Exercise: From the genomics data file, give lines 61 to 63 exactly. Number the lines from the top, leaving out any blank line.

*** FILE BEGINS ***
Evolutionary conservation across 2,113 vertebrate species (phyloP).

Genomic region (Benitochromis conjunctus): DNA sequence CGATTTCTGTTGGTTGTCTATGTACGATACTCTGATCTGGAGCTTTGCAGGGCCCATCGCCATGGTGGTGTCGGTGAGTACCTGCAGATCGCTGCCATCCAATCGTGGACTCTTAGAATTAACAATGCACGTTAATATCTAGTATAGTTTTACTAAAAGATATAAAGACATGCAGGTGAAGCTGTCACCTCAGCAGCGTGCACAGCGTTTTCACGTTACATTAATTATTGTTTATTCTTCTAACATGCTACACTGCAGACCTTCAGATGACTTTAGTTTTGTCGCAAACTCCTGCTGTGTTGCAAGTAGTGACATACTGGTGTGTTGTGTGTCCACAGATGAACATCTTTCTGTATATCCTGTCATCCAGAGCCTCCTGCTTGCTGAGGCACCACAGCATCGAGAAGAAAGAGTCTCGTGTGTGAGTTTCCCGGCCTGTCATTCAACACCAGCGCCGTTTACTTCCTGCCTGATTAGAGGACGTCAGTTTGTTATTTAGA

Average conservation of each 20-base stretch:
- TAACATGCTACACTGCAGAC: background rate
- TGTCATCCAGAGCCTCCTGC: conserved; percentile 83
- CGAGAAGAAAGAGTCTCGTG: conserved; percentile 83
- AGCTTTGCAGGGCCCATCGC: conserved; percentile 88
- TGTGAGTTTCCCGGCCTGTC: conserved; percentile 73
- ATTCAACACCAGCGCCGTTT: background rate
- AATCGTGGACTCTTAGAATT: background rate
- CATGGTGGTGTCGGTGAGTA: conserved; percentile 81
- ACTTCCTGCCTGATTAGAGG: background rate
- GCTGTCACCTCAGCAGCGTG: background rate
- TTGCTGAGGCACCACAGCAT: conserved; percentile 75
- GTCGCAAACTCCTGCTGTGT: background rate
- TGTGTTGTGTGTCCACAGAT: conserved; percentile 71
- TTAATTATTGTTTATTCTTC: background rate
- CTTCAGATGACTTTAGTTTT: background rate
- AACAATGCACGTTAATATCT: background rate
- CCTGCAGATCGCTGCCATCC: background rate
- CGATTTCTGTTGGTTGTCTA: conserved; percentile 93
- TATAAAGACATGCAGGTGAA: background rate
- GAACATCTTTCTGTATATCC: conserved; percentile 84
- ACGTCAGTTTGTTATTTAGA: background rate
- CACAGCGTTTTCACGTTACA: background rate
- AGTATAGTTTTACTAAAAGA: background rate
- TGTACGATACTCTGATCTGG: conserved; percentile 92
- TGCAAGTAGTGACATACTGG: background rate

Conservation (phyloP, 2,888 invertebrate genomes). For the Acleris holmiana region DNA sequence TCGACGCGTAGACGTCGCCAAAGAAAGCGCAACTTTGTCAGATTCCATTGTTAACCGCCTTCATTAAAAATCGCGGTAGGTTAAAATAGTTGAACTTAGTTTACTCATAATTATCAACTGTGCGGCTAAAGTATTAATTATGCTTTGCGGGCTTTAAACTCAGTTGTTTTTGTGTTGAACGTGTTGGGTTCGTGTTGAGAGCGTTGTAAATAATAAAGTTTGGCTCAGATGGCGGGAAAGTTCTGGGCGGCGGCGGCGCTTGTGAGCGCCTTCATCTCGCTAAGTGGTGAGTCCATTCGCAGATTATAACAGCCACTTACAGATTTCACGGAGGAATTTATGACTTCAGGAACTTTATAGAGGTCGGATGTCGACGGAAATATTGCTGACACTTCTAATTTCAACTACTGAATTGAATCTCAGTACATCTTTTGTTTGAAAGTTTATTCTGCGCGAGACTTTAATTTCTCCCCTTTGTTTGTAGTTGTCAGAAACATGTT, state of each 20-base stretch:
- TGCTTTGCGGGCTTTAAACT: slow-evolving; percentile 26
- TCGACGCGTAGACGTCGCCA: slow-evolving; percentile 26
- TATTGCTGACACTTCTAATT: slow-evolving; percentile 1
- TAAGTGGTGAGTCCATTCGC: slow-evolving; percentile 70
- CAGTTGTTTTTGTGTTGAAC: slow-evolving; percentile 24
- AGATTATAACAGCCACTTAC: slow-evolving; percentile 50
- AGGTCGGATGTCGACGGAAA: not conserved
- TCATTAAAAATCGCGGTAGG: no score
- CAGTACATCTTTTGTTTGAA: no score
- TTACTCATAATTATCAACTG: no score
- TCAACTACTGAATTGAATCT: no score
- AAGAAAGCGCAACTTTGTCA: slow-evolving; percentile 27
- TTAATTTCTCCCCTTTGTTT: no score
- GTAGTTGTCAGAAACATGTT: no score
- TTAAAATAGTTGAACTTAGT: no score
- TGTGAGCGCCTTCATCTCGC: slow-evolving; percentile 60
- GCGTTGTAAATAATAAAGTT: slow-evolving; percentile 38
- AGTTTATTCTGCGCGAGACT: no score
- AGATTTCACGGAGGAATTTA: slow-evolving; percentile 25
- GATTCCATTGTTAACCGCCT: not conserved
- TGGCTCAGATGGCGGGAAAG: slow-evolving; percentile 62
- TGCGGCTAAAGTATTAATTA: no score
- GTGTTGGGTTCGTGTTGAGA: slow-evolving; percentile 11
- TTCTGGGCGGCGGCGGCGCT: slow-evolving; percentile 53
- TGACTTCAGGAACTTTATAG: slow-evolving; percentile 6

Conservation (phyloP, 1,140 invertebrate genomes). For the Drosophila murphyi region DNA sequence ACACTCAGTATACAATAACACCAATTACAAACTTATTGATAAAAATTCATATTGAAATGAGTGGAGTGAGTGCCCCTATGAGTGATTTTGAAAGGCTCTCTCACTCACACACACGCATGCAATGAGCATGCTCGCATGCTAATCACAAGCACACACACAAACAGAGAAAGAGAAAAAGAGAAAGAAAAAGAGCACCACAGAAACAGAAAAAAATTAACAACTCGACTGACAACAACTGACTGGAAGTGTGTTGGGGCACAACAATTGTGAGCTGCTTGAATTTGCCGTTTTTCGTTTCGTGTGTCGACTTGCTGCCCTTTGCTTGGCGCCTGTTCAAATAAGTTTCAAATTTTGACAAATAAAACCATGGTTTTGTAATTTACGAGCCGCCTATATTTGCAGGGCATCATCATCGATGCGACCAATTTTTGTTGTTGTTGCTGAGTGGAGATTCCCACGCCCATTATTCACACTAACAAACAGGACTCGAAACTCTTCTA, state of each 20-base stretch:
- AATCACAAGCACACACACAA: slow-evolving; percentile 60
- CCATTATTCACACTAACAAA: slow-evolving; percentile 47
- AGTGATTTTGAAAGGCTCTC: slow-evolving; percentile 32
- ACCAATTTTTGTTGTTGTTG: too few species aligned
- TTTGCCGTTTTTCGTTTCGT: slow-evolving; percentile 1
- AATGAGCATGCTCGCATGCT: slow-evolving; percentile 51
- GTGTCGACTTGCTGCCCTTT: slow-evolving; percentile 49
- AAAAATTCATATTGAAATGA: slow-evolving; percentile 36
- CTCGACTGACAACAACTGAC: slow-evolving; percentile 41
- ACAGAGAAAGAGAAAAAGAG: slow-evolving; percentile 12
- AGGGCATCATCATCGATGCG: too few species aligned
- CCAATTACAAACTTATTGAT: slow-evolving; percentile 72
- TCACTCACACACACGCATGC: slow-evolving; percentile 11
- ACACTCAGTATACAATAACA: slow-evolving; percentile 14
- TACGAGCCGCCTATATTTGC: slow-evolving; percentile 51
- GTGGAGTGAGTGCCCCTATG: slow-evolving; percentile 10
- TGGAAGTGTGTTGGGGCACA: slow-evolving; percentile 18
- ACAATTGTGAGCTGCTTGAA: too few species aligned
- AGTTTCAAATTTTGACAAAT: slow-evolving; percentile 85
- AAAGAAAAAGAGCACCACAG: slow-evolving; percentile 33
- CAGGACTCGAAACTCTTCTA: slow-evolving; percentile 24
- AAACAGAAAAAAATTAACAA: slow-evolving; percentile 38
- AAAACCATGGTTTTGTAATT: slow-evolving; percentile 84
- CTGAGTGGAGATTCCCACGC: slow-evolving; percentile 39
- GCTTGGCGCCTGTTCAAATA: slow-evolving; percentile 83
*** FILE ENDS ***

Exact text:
- AATGAGCATGCTCGCATGCT: slow-evolving; percentile 51
- GTGTCGACTTGCTGCCCTTT: slow-evolving; percentile 49
- AAAAATTCATATTGAAATGA: slow-evolving; percentile 36